am New York | By Andrew Lisa
It’s the rise of the cyborg doorman.
Colin Foster doesn’t envision a New York without doormen, he just pictures a new kind of concierge manning the lobbies of buildings that otherwise wouldn’t have one.
The buildings he’s targeting are smaller structures with just a handful of units, and the person he wants to service the entrance isn’t really a person at all.
Foster is the vice president of sales and marketing for Virtual Doorman, the top product of a security firm called Virtual Service, which promises to offer residents and managers of small buildings the services of a professional doorman at a fraction of the cost — without skimping on security or convenience.
A New Kind of Doorman
Virtual Doorman is a standalone, computerized system that integrates with a building’s own computers while linking its high-end color video monitors with the building’s existing intercoms, Foster said.
The electronic system is manned remotely 24 hours a day by a third-party agency that is linked directly to the building’s local fire department, police and medical services.
The system is monitored constantly, and can perform all the tasks of an old-fashioned, human doorman, Foster said, including screening guests, accepting deliveries and laundry, and unlocking doors for tenants who lost their keys.
What About Real Doormen?
Foster insists man and machine can co-exist. It is written into their policy that Virtual Doorman will not replace any members of 32BJ, the union that represents workers including New York doormen.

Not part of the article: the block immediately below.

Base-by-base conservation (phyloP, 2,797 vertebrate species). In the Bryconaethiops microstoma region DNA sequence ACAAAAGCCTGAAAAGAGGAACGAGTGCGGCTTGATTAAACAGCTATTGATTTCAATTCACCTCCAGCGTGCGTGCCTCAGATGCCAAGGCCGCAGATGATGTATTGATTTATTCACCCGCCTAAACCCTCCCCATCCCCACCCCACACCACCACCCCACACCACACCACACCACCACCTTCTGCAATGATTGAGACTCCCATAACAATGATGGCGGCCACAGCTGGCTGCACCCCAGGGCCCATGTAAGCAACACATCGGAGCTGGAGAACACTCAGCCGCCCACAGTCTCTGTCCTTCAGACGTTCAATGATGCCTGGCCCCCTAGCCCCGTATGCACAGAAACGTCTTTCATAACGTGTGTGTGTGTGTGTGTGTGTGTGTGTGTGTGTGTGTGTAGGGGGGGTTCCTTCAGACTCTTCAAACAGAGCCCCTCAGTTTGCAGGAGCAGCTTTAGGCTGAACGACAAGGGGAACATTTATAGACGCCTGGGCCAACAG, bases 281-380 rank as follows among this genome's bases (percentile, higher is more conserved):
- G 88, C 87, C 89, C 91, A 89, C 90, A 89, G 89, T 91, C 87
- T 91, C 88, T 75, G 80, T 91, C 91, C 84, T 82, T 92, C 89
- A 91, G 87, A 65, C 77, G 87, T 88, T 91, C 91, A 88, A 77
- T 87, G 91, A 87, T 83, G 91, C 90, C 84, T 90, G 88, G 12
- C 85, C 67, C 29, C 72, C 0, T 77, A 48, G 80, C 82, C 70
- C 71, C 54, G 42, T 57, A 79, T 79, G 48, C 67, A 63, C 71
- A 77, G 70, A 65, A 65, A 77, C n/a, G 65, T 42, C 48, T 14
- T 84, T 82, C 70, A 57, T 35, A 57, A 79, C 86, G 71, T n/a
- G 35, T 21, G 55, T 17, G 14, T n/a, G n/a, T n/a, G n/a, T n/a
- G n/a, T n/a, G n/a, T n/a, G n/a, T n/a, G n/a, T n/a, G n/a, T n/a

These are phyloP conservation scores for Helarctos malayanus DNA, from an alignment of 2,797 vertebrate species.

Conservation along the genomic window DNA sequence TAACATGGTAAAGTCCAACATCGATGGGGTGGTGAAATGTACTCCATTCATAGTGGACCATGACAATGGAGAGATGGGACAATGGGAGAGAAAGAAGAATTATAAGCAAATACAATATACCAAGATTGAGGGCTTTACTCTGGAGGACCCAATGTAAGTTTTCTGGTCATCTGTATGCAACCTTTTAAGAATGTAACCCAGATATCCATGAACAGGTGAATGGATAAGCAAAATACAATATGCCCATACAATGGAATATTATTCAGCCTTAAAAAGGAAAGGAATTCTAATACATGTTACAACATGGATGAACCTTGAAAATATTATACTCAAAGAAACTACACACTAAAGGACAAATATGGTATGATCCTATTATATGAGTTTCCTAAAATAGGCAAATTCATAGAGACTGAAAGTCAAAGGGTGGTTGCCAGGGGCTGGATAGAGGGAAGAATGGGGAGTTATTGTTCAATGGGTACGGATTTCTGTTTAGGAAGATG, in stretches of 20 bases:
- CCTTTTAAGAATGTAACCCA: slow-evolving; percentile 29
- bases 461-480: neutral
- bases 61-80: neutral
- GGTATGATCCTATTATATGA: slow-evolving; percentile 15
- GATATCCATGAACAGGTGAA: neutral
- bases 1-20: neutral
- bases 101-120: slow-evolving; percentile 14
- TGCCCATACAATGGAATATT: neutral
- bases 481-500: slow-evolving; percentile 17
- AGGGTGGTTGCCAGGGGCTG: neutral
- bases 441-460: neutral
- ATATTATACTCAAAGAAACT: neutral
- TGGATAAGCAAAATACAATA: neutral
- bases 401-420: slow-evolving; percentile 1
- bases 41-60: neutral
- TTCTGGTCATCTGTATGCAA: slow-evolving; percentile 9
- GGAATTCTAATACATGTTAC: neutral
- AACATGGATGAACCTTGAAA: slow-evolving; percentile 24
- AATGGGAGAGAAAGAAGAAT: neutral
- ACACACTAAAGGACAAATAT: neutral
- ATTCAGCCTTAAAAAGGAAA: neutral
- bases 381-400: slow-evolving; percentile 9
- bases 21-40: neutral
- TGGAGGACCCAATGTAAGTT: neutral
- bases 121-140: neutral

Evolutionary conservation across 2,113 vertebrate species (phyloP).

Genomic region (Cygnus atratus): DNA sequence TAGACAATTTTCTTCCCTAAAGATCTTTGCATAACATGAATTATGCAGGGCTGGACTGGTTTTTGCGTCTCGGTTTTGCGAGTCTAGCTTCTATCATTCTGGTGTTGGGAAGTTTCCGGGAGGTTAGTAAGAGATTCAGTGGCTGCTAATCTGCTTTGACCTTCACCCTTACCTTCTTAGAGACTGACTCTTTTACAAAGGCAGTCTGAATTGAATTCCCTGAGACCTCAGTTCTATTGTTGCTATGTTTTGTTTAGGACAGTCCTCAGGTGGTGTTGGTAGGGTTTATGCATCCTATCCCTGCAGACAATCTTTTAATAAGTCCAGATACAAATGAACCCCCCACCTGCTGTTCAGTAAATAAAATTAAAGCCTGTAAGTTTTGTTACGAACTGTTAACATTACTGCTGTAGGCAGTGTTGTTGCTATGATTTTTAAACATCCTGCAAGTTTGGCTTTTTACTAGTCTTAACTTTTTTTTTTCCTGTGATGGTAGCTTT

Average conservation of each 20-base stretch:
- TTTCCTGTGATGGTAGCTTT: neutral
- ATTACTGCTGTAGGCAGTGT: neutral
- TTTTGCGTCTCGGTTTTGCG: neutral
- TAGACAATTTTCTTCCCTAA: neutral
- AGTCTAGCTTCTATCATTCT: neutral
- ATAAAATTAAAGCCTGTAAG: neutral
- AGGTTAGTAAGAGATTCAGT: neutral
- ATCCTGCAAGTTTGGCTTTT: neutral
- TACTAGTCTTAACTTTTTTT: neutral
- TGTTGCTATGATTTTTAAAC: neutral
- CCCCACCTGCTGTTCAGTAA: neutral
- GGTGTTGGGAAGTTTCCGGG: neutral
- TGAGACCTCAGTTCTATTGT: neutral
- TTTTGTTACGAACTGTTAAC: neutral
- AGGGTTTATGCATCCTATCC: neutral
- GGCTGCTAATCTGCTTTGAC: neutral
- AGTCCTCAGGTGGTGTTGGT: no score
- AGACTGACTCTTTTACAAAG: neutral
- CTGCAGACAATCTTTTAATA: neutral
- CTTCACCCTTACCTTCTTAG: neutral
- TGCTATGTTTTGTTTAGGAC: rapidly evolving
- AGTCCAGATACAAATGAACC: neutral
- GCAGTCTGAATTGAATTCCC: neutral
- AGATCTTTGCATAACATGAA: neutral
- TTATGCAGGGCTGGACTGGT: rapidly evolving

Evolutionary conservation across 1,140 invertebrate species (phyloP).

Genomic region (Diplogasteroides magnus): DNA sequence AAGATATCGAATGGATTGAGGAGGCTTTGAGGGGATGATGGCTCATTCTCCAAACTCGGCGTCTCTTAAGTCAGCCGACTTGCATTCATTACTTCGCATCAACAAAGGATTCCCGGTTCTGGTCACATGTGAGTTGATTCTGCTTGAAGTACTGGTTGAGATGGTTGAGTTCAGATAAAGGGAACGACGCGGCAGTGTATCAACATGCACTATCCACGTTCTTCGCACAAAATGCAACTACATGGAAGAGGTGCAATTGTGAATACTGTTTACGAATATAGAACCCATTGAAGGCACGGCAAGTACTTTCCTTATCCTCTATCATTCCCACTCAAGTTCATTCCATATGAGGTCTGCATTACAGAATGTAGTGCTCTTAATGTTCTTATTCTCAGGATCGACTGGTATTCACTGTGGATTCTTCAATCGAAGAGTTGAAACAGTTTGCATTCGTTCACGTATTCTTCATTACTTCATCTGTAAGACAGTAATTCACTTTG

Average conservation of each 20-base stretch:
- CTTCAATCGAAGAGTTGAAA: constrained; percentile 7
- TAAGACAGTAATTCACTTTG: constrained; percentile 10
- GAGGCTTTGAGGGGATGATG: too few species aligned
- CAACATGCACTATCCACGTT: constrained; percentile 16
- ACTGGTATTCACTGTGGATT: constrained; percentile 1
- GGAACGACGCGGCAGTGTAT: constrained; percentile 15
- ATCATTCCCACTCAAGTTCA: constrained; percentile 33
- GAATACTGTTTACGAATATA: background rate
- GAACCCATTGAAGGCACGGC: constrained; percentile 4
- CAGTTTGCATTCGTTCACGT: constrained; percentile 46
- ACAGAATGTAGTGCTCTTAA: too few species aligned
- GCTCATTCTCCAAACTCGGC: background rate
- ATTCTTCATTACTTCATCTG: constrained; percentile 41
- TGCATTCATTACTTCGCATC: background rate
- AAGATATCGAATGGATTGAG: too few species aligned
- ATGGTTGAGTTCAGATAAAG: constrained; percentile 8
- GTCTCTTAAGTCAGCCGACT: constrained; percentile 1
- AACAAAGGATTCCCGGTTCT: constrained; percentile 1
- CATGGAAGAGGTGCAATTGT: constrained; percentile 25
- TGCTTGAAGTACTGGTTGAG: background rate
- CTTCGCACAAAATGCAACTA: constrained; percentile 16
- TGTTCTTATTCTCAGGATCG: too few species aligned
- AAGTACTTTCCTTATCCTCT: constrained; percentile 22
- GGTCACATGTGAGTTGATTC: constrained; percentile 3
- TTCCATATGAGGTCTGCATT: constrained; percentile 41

Most times, Foster said, they would simply never encounter a competitive situation because the buildings they target are small walkups with a few units that could never otherwise afford traditional doorman service.
“[Buildings with] 40 to 60 units are our sweet spot,” Foster said. “We stay in that space.”
And the rare occasions when Virtual Doorman is in a building with a traditional concierge, the service steps in only during off-peak hours. “In those buildings,” Foster said, “We take the afterhour shifts where the building doesn’t need to pay a doorman.”
Still, the union thinks there’s no substitution for old-fashioned manpower. “The experience and training of doormen, combined with their familiarity of residents cannot be replaced by electronic services that control building access from remote locations,” according to a 32BJ statement.
“The safety of New Yorkers living in condominiums and apartments belongs in the real-life hands of diligent doormen who can maintain on-site control of their buildings.”
According to union figures, Manhattan buildings spend an average of $80,000 per year per doorman in wages, overtime and benefits. Virtual Service says a typical building employs four to six doormen, working three daily shifts on weekends and weekdays. That’s $275,000 to $400,000 per year. Virtual Doorman insists their service costs only 15-20 percent of that.
A Growing Trend?
Foster says nearly all of the building managers and owners who have tried Virtual Doorman renew their contracts and even expand it to other buildings they own. “Ninety-three buildings are [currently] online,” Foster said. “For the new generation, Gen 2, we have 14 buildings. A third generation will launch in September.”
The older generations can easily upgrade, Foster said. Virtual Doorman “has given us an edge over other buildings,” said Ross Berman, a partner with real estate developer Citiwise LLC. “We no longer have to pass the extra hundreds or thousandplus dollars to our tenants to maintain a doorman, and can still offer them the same — if not better — level of security and attention. Our tenants love it.”
Jeff Bennett, who owns buildings in Manhattan, said he can seek higher rents in his two Virtual Doorman buildings, and that tenants are happy. “It’s a big amenity,” Bennett said.
This article first appeared in am New York.